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My little test code of your problem works fine:

#include "stdafx.h"

template < class T >
class CObject
{
T* tptr;

public:
CObject() : tptr(NULL) {}
};

template < class T >
class TestClass
{
CObject < T >* obs;

public:
TestClass ()
{
obs = new CObject < T > [5];
}

~TestClass()
{
delete[] obs;
}
};

int _tmain(int argc, _TCHAR* argv[])
{
TestClass<int> tclass;

return 0;
}




What are you doing that is different from that?

P.S what you mention is not placement new, just the array version of new. Placement new constructs an object at a location in memory that has been previously allocated and looks like:


void* place = operator new(sizeof(Something));
Something* p = new (place) Something();




/edit
oops too slow!

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Quote:
Original post by DOrmisher
Well type is a template type. But no worries anyway the problem was with my CObject destructor...problem sorted.

Thanks


Ya it is obviously a template type :). I just meant that you could be creating one when you created the template class, if I had of looked at the original post more carefully i would have seen that you do not, doh :)

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Ah so that isn't placement new?? What about if I do it like this...

m_Data = operator new (sizeof (CObject< Type >[ Size ]) );

//and then when allocating memory...
obj = new (m_Data) CObject< Type >();


Thing is if I do it this way, every time I allocate a a new obj to the block of memory like above. Will it not just overwrite the previous allocation?

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Quote:
Original post by DOrmisher
I was just wondering if it is possible to have each new command allocate memory adjacent to the block previously allocated.


No (for non-placement new), because (a) the concept of "adjacent" is already blurred by the OS, and (b) that memory might not be available.

Quote:
My current thinking is that the only way to do this would be to allocate a large block of memory and then allocate the objects within this large block. Just a guess though!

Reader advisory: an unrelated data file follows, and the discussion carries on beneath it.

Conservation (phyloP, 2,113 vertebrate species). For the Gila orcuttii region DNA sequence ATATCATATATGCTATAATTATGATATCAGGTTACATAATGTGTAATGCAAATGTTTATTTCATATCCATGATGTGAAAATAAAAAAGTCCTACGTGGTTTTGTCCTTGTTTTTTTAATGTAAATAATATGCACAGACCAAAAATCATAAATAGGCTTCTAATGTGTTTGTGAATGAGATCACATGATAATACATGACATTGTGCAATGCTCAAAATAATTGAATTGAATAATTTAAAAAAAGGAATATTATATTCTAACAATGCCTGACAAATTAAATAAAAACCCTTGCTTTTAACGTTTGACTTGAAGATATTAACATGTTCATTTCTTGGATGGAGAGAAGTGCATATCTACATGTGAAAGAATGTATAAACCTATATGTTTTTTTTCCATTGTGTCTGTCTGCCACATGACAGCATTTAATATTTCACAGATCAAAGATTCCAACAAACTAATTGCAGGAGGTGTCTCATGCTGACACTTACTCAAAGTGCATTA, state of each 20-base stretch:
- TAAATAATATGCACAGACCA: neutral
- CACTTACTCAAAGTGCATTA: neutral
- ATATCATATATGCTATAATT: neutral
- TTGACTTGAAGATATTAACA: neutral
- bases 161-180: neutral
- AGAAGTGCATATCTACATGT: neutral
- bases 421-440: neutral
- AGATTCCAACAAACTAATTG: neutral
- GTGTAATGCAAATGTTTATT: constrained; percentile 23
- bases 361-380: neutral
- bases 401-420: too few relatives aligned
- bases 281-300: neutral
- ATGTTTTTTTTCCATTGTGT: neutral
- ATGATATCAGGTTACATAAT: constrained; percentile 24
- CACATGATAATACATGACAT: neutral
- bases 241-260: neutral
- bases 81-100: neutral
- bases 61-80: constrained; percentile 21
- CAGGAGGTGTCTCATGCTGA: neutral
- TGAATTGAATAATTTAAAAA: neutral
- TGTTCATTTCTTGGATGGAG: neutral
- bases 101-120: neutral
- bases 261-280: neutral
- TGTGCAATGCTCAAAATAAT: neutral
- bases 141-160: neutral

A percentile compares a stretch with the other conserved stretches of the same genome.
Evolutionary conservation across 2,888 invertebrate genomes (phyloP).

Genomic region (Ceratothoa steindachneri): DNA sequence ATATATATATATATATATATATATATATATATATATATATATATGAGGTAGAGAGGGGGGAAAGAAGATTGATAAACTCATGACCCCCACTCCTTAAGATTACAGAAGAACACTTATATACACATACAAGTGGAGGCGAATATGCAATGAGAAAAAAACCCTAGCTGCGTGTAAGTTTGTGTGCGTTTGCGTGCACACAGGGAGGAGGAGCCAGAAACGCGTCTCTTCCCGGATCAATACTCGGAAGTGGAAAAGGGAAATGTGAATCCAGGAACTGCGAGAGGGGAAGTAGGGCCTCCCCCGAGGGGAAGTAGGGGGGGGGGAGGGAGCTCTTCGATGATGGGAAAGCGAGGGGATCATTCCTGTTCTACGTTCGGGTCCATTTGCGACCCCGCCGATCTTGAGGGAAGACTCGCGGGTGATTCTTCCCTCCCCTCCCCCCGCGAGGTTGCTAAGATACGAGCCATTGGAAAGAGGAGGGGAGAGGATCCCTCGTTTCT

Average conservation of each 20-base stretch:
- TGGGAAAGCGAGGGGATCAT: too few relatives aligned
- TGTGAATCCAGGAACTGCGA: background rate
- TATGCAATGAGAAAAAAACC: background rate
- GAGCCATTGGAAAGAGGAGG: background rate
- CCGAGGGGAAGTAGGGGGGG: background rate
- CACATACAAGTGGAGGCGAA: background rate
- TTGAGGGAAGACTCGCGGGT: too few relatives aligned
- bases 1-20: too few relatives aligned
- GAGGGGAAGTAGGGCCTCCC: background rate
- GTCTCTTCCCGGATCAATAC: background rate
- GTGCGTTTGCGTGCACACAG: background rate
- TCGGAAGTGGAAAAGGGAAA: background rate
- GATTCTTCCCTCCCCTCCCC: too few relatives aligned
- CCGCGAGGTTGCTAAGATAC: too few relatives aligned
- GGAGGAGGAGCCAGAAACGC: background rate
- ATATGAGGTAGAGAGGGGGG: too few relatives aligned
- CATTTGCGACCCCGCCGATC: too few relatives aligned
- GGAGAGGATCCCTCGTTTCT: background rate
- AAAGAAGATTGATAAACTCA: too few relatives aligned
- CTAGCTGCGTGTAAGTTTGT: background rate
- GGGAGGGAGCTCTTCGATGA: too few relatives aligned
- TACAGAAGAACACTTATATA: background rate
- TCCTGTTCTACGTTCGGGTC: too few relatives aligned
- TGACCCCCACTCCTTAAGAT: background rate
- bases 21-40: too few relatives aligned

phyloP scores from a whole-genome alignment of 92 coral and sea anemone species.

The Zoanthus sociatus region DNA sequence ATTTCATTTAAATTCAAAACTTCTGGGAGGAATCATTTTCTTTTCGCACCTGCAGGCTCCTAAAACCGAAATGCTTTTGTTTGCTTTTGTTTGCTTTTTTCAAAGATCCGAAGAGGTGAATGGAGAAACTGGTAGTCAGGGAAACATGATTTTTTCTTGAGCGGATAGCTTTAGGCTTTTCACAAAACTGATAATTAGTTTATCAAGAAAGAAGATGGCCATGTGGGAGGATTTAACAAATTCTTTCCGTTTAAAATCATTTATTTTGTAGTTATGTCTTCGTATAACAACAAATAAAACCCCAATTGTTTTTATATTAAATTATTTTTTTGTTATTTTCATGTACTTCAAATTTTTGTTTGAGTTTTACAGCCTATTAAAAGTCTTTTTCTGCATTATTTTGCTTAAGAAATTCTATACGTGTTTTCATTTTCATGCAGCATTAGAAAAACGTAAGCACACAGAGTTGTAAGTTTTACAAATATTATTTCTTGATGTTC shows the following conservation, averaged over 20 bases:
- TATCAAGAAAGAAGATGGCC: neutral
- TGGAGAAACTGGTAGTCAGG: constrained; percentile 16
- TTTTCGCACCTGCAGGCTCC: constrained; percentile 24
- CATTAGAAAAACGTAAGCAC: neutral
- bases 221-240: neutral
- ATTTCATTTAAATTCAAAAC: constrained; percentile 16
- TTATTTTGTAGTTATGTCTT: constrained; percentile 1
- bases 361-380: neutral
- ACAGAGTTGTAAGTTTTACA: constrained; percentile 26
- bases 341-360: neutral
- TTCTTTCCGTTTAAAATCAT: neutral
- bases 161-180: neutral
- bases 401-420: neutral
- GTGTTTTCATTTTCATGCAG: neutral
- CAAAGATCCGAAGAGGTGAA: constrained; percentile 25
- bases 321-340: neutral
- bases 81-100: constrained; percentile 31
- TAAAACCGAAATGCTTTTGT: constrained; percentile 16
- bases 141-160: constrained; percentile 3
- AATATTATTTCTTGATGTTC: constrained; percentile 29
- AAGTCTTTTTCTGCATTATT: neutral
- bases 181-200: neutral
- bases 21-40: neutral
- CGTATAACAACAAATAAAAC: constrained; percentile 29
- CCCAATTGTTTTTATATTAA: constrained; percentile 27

Which is basically what std::vector does; except that it also has enough smarts to start out with a smallish block and (periodically, as the need is proven) re-allocate a larger block and move (by copying and then destroying the original) elements to there, then deallocate the smaller block.

Quote:
Well I'm using a linked list


If this is a linked list you made yourself, and the only reason you're using it is because it's the only way you know to manage an unknown-ahead-of-time-sized collection, then you need to re-educate yourself.

If not, you should be aware that simply allocating each new node in sequential memory offers little performance benefit, while forcing the elements to appear sequentially in memory defeats the purpose of using a linked list (as opposed to, say a vector) entirely.

In any case, my recommendation is to just try std::vector<T>, remove any logic you might have for maintaining an "internal" linked list, and see how that works for you. Placement new is tricky business that you shouldn't have to worry about yourself. If 'CObject' (and WTF is a cobject, anyway?) is a polymorphic base class, you will probably instead want to use boost::ptr_vector, or a vector of some kind of smart pointer class, instead. (But the same is true if you were using std::list.)